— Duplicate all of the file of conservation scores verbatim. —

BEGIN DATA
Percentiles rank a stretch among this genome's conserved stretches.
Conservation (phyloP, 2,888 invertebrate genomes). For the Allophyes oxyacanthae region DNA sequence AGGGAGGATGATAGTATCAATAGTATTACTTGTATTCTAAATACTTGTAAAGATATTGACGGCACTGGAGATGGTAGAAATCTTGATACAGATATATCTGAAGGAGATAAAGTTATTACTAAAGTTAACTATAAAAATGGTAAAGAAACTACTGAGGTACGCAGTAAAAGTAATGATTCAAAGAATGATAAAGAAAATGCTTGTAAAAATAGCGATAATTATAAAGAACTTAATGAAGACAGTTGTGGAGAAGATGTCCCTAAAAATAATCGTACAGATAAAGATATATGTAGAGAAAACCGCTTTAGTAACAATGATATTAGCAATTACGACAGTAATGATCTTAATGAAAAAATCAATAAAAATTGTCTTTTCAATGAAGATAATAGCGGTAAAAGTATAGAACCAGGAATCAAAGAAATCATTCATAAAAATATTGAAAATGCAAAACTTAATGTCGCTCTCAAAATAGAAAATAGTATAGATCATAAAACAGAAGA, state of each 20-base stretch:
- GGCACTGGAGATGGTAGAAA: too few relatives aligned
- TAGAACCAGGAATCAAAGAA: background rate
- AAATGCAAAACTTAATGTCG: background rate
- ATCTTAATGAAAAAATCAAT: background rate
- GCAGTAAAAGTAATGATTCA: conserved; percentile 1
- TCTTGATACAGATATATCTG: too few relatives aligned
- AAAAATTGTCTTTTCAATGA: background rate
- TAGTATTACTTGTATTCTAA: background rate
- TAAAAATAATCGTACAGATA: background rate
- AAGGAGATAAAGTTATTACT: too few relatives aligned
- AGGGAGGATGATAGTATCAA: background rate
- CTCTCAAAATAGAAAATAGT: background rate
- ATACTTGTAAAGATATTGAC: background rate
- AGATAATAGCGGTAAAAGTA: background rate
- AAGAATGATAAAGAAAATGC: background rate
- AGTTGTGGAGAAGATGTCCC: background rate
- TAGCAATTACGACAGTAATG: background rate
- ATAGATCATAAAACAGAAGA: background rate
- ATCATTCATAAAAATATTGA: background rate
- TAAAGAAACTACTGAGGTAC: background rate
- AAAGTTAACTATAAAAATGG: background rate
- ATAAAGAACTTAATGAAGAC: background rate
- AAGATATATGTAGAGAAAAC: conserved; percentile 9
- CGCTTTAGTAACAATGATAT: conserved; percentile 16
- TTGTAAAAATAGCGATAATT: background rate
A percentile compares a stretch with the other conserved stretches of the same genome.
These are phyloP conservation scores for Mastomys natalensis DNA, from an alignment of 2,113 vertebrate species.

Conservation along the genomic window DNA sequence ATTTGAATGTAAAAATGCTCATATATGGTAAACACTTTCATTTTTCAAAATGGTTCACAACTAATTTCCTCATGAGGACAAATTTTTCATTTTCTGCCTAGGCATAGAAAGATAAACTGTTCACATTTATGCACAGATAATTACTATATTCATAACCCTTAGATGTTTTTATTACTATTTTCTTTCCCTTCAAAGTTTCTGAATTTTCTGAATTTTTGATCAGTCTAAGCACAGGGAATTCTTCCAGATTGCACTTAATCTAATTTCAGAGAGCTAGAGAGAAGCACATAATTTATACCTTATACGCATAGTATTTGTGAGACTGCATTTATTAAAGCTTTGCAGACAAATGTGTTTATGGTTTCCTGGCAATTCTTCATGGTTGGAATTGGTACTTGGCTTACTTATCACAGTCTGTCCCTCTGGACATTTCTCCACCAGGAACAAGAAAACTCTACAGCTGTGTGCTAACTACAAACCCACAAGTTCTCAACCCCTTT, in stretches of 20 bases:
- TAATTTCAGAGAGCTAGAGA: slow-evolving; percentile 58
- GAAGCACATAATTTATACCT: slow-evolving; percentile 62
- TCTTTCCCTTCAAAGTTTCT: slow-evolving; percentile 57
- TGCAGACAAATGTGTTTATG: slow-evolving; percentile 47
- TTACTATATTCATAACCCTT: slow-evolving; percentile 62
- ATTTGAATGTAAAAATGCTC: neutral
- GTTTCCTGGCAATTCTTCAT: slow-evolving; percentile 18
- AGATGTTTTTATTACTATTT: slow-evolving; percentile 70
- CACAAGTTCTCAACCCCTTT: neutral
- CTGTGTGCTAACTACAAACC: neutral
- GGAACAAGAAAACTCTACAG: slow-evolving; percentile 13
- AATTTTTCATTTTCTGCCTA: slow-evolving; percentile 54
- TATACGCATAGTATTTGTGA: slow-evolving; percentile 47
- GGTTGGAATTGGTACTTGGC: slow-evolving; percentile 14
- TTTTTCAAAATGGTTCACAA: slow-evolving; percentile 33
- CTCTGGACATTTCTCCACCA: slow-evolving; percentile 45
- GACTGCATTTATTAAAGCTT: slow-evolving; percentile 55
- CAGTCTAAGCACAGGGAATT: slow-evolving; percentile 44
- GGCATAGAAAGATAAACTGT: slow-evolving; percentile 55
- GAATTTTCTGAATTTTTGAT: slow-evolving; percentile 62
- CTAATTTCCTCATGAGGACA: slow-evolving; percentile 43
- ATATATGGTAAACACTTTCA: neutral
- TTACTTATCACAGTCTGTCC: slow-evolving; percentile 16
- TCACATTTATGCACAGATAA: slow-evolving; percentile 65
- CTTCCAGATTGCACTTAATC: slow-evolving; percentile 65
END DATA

Percentiles rank a stretch among this genome's conserved stretches.
Conservation (phyloP, 2,888 invertebrate genomes). For the Allophyes oxyacanthae region DNA sequence AGGGAGGATGATAGTATCAATAGTATTACTTGTATTCTAAATACTTGTAAAGATATTGACGGCACTGGAGATGGTAGAAATCTTGATACAGATATATCTGAAGGAGATAAAGTTATTACTAAAGTTAACTATAAAAATGGTAAAGAAACTACTGAGGTACGCAGTAAAAGTAATGATTCAAAGAATGATAAAGAAAATGCTTGTAAAAATAGCGATAATTATAAAGAACTTAATGAAGACAGTTGTGGAGAAGATGTCCCTAAAAATAATCGTACAGATAAAGATATATGTAGAGAAAACCGCTTTAGTAACAATGATATTAGCAATTACGACAGTAATGATCTTAATGAAAAAATCAATAAAAATTGTCTTTTCAATGAAGATAATAGCGGTAAAAGTATAGAACCAGGAATCAAAGAAATCATTCATAAAAATATTGAAAATGCAAAACTTAATGTCGCTCTCAAAATAGAAAATAGTATAGATCATAAAACAGAAGA, state of each 20-base stretch:
- GGCACTGGAGATGGTAGAAA: too few relatives aligned
- TAGAACCAGGAATCAAAGAA: background rate
- AAATGCAAAACTTAATGTCG: background rate
- ATCTTAATGAAAAAATCAAT: background rate
- GCAGTAAAAGTAATGATTCA: conserved; percentile 1
- TCTTGATACAGATATATCTG: too few relatives aligned
- AAAAATTGTCTTTTCAATGA: background rate
- TAGTATTACTTGTATTCTAA: background rate
- TAAAAATAATCGTACAGATA: background rate
- AAGGAGATAAAGTTATTACT: too few relatives aligned
- AGGGAGGATGATAGTATCAA: background rate
- CTCTCAAAATAGAAAATAGT: background rate
- ATACTTGTAAAGATATTGAC: background rate
- AGATAATAGCGGTAAAAGTA: background rate
- AAGAATGATAAAGAAAATGC: background rate
- AGTTGTGGAGAAGATGTCCC: background rate
- TAGCAATTACGACAGTAATG: background rate
- ATAGATCATAAAACAGAAGA: background rate
- ATCATTCATAAAAATATTGA: background rate
- TAAAGAAACTACTGAGGTAC: background rate
- AAAGTTAACTATAAAAATGG: background rate
- ATAAAGAACTTAATGAAGAC: background rate
- AAGATATATGTAGAGAAAAC: conserved; percentile 9
- CGCTTTAGTAACAATGATAT: conserved; percentile 16
- TTGTAAAAATAGCGATAATT: background rate
A percentile compares a stretch with the other conserved stretches of the same genome.
These are phyloP conservation scores for Mastomys natalensis DNA, from an alignment of 2,113 vertebrate species.

Conservation along the genomic window DNA sequence ATTTGAATGTAAAAATGCTCATATATGGTAAACACTTTCATTTTTCAAAATGGTTCACAACTAATTTCCTCATGAGGACAAATTTTTCATTTTCTGCCTAGGCATAGAAAGATAAACTGTTCACATTTATGCACAGATAATTACTATATTCATAACCCTTAGATGTTTTTATTACTATTTTCTTTCCCTTCAAAGTTTCTGAATTTTCTGAATTTTTGATCAGTCTAAGCACAGGGAATTCTTCCAGATTGCACTTAATCTAATTTCAGAGAGCTAGAGAGAAGCACATAATTTATACCTTATACGCATAGTATTTGTGAGACTGCATTTATTAAAGCTTTGCAGACAAATGTGTTTATGGTTTCCTGGCAATTCTTCATGGTTGGAATTGGTACTTGGCTTACTTATCACAGTCTGTCCCTCTGGACATTTCTCCACCAGGAACAAGAAAACTCTACAGCTGTGTGCTAACTACAAACCCACAAGTTCTCAACCCCTTT, in stretches of 20 bases:
- TAATTTCAGAGAGCTAGAGA: slow-evolving; percentile 58
- GAAGCACATAATTTATACCT: slow-evolving; percentile 62
- TCTTTCCCTTCAAAGTTTCT: slow-evolving; percentile 57
- TGCAGACAAATGTGTTTATG: slow-evolving; percentile 47
- TTACTATATTCATAACCCTT: slow-evolving; percentile 62
- ATTTGAATGTAAAAATGCTC: neutral
- GTTTCCTGGCAATTCTTCAT: slow-evolving; percentile 18
- AGATGTTTTTATTACTATTT: slow-evolving; percentile 70
- CACAAGTTCTCAACCCCTTT: neutral
- CTGTGTGCTAACTACAAACC: neutral
- GGAACAAGAAAACTCTACAG: slow-evolving; percentile 13
- AATTTTTCATTTTCTGCCTA: slow-evolving; percentile 54
- TATACGCATAGTATTTGTGA: slow-evolving; percentile 47
- GGTTGGAATTGGTACTTGGC: slow-evolving; percentile 14
- TTTTTCAAAATGGTTCACAA: slow-evolving; percentile 33
- CTCTGGACATTTCTCCACCA: slow-evolving; percentile 45
- GACTGCATTTATTAAAGCTT: slow-evolving; percentile 55
- CAGTCTAAGCACAGGGAATT: slow-evolving; percentile 44
- GGCATAGAAAGATAAACTGT: slow-evolving; percentile 55
- GAATTTTCTGAATTTTTGAT: slow-evolving; percentile 62
- CTAATTTCCTCATGAGGACA: slow-evolving; percentile 43
- ATATATGGTAAACACTTTCA: neutral
- TTACTTATCACAGTCTGTCC: slow-evolving; percentile 16
- TCACATTTATGCACAGATAA: slow-evolving; percentile 65
- CTTCCAGATTGCACTTAATC: slow-evolving; percentile 65